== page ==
Vila Olímpica is well connected to the rest of the city by metro, tram and bus services. It is also within walking distance of Parc de la Ciutadella, the Barcelona Zoo and the Poblenou neighborhood.
It is a new neighborhood located at the final stretch of Diagonal Avenue on the edge of the Mediterranean Sea, developed as part of the whole regeneration of the city’s seafront.
There is a huge designer park with a lake and many playgrounds and recreational facilities. We often go there with our kids, and they enjoy it a lot.
Many of the apartments in this area are rented out to employees of the multinational companies that have set up offices nearby.
Pedralbes is a quiet, exclusive residential area with luxury buildings and wide green spaces.
The area has easy access to motorways and the airport and is fairly well served by buses going to the city center.
Sant Gervasi, at the foot of Tibidabo hill, is another quiet, upmarket residential area. The neighborhood has a great community atmosphere and is very popular with Barcelona families. It also offers a good selection of shops and restaurants.
Les Corts combines buildings from the 19th and 20th centuries with more modern constructions. This is the oldest and most central area of the old municipality of Les Corts which was incorporated into Barcelona in 1897.
Sarrià is a lovely old neighborhood that has preserved most of its original personality that so enthused the Catalan bourgeoisie in the 19th century.
At that time, Sarrià was very prosperous and the architecture reflects this splendor through many Modernista houses.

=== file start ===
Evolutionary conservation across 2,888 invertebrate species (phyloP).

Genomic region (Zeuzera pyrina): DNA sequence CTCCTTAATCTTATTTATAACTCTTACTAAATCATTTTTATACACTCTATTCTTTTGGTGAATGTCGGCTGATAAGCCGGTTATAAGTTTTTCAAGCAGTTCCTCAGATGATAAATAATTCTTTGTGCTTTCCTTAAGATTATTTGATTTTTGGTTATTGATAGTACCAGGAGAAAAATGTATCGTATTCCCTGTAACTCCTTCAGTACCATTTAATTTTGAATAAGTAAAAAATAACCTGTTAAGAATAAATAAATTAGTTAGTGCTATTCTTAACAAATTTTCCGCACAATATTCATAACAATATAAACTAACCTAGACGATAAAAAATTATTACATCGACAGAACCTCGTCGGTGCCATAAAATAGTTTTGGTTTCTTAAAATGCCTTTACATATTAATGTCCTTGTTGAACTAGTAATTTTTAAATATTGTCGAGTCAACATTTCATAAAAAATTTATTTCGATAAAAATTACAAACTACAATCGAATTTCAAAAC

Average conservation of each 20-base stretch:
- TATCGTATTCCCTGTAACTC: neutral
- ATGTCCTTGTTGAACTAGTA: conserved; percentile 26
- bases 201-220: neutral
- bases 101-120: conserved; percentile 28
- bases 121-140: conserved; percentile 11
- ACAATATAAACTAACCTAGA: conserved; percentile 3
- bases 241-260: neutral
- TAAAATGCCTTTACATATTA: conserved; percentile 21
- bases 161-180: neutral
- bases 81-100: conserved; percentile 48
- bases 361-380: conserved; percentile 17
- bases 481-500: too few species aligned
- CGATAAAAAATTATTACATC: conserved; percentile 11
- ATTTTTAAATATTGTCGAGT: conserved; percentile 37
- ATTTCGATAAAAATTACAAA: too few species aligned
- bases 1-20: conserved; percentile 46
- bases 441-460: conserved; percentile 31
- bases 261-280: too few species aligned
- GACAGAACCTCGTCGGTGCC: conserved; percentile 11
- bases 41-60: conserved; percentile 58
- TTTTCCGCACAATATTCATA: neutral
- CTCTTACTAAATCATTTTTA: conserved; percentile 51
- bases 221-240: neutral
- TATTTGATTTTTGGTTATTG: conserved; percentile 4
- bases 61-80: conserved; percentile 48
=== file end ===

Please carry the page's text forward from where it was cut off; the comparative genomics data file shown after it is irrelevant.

Now, after looking into each district, and choosing the best one for you, let’s see how to rent an apartment. When you first come, I think you have to think about short-term accommodations. You can decide whether you want to take a hotel for 2-3 weeks, or an airbnb. Apart from airbnb, there are lots of companies who offer apartments per month. This option is cheaper than taking a hotel, and you can have more time on looking for your perfect long-term rent. They usually provide cooking facilities and all the modern conveniences of home. This type of accommodation is ideal for families and large groups.
After some time of choosing your property to rent it is time to do the documents staff. The first thing to do is make a down payment. The down payment is equal to a month’s rent and becomes part of the deposit once the lease is signed.
You should be able to show the owner your work contract, pay stubs and other proof of income, as well as a copy of your passport or residence card.
As for the legal part, you should take into account that the minimum period for renting a flat is 6 months (of forced fulfillment). Contracts are usually for 3 years (optional for the tenant and mandatory for the owner).
The following are payments associated with rental contracts.
• Current month’s rent.
• Security deposit. The tenant must pay a security deposit (fiança) equivalent to one month’s rent for an unfurnished apartment and two months’ rent for a furnished one. The deposit will be reimbursed to the tenant upon termination of the contract.
• Bank guarantee. Another possible requirement for renting an apartment is a bank guarantee (aval bancari). This requires the tenant to deposit three to six months’ rent in a separate bank account for the duration of the rental contract. The guarantee is separate from the security deposit.
• Agency fee. Those renting through a rental agency must also pay a commission which is often equivalent to 10% of the annual rent plus 21% VAT (Impost del Valor Afegit or IVA).
Properties for rent (or sell) must have an energy performance certificate which specifies CO2 emissions compared to the dimensions of the building on a scale from A to G (being A the most efficient).
Owners who wish to rent housing have to give this certificate to the tenant before closing the transaction.
I hope this article will help you to choose the right place to live in Barcelona.